5. ^ Blagden, C. O. 1911. A preliminary study of the fourth text of the Myazedi inscriptions. Journal of the Royal Asiatic Society of Great Britain and Ireland 43(2): 365‒388.
  6. ^ a b Miyake, Marc (2022-01-28). Alves, Mark; Sidwell, Paul (eds.). "The Prehistory of Pyu". Journal of the Southeast Asian Linguistics Society: Papers from the 30th Conference of the Southeast Asian Linguistics Society (2021). 15 (3): 1–40. doi:10.5281/zenodo.5778089. ISSN 1836-6821. Retrieved 2022-02-14.
  7. ^ a b c d e f g Miyake, Marc. 2021. The prehistory of Pyu. SEALS 2021. (Video)
  8. ^ Miyake, Marc (2021). The Pyu Language of Ancient Burma. Beyond Boundaries. Vol. 6. De Gruyter. ISBN 9783110656442.
  9. ^ van Driem, George. "Trans-Himalayan Database". Retrieved 7 November 2012.
  10. ^ Miles, James. (2016). Documentation of a Pyu inscription (PYU001) held at the Archaeological Museum at Halin [Data set]. Zenodo. doi:10.5281/zenodo.579711
  11. ^ Miles, James. (2016). Documentation of a Pyu inscription (PYU004) around a funerary urn held by the Śrī Kṣetra museum [Data set]. Zenodo. doi:10.5281/zenodo.581381
  12. ^ Miles, James. (2016). Documentation of the quadrilingual Pyu inscription (PYU007) kept in an inscription shed on the grounds of the Myazedi pagoda in Pagan [Data set]. Zenodo. doi:10.5281/zenodo.579873
  13. ^ Miles, James. (2016). Documentation of the quadrilingual Pyu inscription (PYU008) held at the Pagan museum, originally found in the grounds of the Myazedi pagoda [Data set]. Zenodo. doi:10.5281/10.5281/zenodo.580158
  14. ^ Miles, James. (2016). Documentation of a Pyu inscription (PYU010) kept in one of two inscription sheds on the grounds of the Śrī Kṣetra museum [Data set]. Zenodo. doi:10.5281/zenodo.580597
  15. ^ Miles, James. (2016). Documentation of a bilingual Pyu inscription (PYU011) held at the Pagan museum [Data set]. Zenodo. doi:10.5281/zenodo.580282
  16. ^ Miles, James. (2016). Documentation of a Sanskrit-Pyu bilingual inscription (PYU012) around the base of a Buddha statue held by the Śrī Kṣetra museum [Data set]. Zenodo. doi:10.5281/zenodo.581383
  17. ^ Miles, James. (2016). Documentation of a Pyu inscription (PYU022) held by the Śrī Kṣetra museum [Data set]. Zenodo. doi:10.5281/zenodo.581468
  18. ^ Miles, James. (2016). Documentation of a Pyu inscription (PYU025) on the base of a funerary urn held at the Śrī Kṣetra museum [Data set]. Zenodo. doi:10.5281/zenodo.580777
  19. ^ Miles, James. (2016). Documentation of a Pyu inscription (PYU028) kept in one of two inscription sheds on the grounds of the Śrī Kṣetra museum [Data set]. Zenodo. doi:10.5281/zenodo.580791
  20. ^ Miles, James. (2016). Documentation of a Pyu inscription (PYU029) kept in one of two inscription sheds on the grounds of the Śrī Kṣetra museum [Data set]. Zenodo. doi:10.5281/zenodo.581217
  21. ^ Miles, James, & Hill, Nathan W. (2016). Documentation of a Pyu inscriptions (PYU032) kept in an inscription shed on the grounds of a pagoda in Myittha [Data set]. Zenodo. doi:10.5281/zenodo.579848
  22. ^ Miles, James. (2016). Documentation of a Pyu inscription (PYU039) kept in an inscription shed on the grounds of a monastery in Myittha [Data set]. Zenodo. doi:10.5281/zenodo.579725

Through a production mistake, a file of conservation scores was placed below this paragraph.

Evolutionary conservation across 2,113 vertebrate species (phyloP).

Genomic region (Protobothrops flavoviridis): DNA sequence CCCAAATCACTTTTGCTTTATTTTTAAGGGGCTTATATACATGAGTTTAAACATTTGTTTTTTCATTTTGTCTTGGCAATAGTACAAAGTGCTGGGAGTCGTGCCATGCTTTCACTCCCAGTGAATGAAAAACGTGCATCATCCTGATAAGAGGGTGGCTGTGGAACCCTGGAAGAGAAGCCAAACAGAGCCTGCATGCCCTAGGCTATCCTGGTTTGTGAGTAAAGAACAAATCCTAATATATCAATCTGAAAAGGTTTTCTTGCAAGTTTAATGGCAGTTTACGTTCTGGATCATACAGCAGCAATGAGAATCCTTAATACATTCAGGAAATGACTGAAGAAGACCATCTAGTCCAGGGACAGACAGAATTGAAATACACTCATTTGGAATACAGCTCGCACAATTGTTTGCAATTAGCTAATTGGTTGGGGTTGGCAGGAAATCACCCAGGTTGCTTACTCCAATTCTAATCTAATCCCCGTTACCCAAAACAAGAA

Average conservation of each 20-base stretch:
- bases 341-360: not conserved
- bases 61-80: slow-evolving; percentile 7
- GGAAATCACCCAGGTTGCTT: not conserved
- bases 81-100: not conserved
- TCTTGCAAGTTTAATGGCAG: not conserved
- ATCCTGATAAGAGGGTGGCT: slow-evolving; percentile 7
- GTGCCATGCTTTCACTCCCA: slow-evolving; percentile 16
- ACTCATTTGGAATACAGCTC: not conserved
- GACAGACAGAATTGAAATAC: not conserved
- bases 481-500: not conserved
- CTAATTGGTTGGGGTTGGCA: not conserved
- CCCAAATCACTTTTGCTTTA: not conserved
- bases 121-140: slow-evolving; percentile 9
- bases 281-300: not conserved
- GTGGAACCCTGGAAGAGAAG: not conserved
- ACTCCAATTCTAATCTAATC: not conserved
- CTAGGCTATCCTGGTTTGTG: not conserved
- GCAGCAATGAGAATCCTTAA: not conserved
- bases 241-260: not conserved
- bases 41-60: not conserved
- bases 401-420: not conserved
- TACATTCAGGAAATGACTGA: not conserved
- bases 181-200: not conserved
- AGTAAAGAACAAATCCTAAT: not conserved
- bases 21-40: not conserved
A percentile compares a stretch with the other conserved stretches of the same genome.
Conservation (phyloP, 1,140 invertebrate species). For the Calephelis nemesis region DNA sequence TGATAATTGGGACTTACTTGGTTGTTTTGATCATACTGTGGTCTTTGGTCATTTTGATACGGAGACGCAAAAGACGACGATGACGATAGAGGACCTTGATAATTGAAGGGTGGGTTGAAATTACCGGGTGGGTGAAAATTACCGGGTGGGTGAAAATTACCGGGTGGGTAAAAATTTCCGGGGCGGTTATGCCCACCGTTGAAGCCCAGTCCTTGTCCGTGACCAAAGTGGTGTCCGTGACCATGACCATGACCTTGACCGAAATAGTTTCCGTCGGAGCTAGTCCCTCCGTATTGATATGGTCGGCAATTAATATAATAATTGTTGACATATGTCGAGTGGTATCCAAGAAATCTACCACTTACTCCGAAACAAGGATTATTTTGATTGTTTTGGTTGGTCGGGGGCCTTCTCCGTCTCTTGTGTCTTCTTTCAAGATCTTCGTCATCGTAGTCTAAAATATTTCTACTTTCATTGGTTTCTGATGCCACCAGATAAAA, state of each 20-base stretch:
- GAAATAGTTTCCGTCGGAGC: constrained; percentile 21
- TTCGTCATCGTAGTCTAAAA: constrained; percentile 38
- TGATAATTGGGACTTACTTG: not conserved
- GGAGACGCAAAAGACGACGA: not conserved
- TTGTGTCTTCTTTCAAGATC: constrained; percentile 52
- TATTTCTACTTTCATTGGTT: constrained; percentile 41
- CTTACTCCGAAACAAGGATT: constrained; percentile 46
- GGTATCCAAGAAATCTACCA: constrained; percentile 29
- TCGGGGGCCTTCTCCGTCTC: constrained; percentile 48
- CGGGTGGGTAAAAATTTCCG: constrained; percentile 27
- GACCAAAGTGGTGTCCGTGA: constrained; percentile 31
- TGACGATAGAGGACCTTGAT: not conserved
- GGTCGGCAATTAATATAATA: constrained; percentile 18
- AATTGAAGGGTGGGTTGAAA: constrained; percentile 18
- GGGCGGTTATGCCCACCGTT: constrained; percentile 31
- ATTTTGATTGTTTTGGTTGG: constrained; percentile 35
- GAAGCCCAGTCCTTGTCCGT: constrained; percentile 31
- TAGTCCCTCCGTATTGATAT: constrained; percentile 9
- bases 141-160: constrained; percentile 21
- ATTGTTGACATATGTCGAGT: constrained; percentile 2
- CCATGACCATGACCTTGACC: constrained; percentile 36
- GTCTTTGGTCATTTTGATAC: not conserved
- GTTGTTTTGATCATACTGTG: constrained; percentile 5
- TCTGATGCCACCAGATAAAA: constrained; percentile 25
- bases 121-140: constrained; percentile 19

23. ^ Miles, James. (2016). Documentation of a Pyu inscription (PYU042) kept in one of two inscription sheds on the grounds of the Śrī Kṣetra museum [Data set]. . Zenodo. doi:10.5281/zenodo.581251
  24. ^ Miles, James. (2016). Documentation of a Pyu inscription (PYU055) held by the Śrī Kṣetra museum [Data set]. Zenodo. doi:10.5281/zenodo.806133
  25. ^ Miles, James. (2016). Documentation of a Pyu inscription (PYU056) held by the Śrī Kṣetra museum [Data set]. Zenodo. doi:10.5281/zenodo.806148
  26. ^ Miles, James. (2016). Documentation of a Pyu inscription (PYU057) held by the Śrī Kṣetra museum [Data set]. Zenodo. doi:10.5281/zenodo.806163
  27. ^ Miles, James. (2016). Documentation of a Pyu inscriptions (PYU060) kept in the inscription shed outside the Archaeological Museum at Halin [Data set]. Zenodo. doi:10.5281/zenodo.579695
  28. ^ Miles, James. (2016). Documentation of a Pyu inscriptions (PYU061) held at the Archaeological Museum at Halin [Data set]. Zenodo. doi:10.5281/zenodo.579710
  29. ^ Miles, James. (2016). Documentation of a Pyu inscription (PYU063) held at the National Museum (Burmese: အမျိုးသား ပြတိုက်) in Rangoon [Data set]. Zenodo. http://doi.org/ doi:10.5281/zenodo.806174
  30. ^ Miles, James. (2016). Documentation of a Pyu inscription on a gold ring (PYU105) held by the Śrī Kṣetra museum [Data set]. Zenodo. doi:10.5281/zenodo.806168
  31. ^ Miles, James. (2016). Documentation of a Pyu inscription (PYU160) discovered in Śrī Kṣetra [Data set]. Zenodo. doi:10.5281/zenodo.823725
  32. ^ Miles, James. (2016). Documentation of a Pyu inscription (PYU163) [Data set]. Zenodo. doi:10.5281/zenodo.825673
  33. ^ Miles, James. (2016). Documentation of a Pyu inscription (PYU164) [Data set]. Zenodo. doi:10.5281/zenodo.825685
  34. ^ Miles, James. (2016). Documentation of a Pyu inscription (PYU167) [Data set]. Zenodo. doi:10.5281/zenodo.823753
  35. ^ Luce, George. 1985. Phases of Pre-Pagan Burma: languages and history (volume 2). Oxford University Press. ISBN 0-19-713595-1. pp. 66–69.
  36. ^ Miyake, Marc. 2016. Pyu numerals in comparative perspective. Presentation given at SEALS 26.
  37. ^ Aung-Thwin, pp. 35–36
  38. ^ "Microsoft Word - Full moon chant.docx" (PDF). Tufts University Chaplaincy. Retrieved Feb 8, 2022. ((cite web)): |first= missing |last= (help)

References

Further reading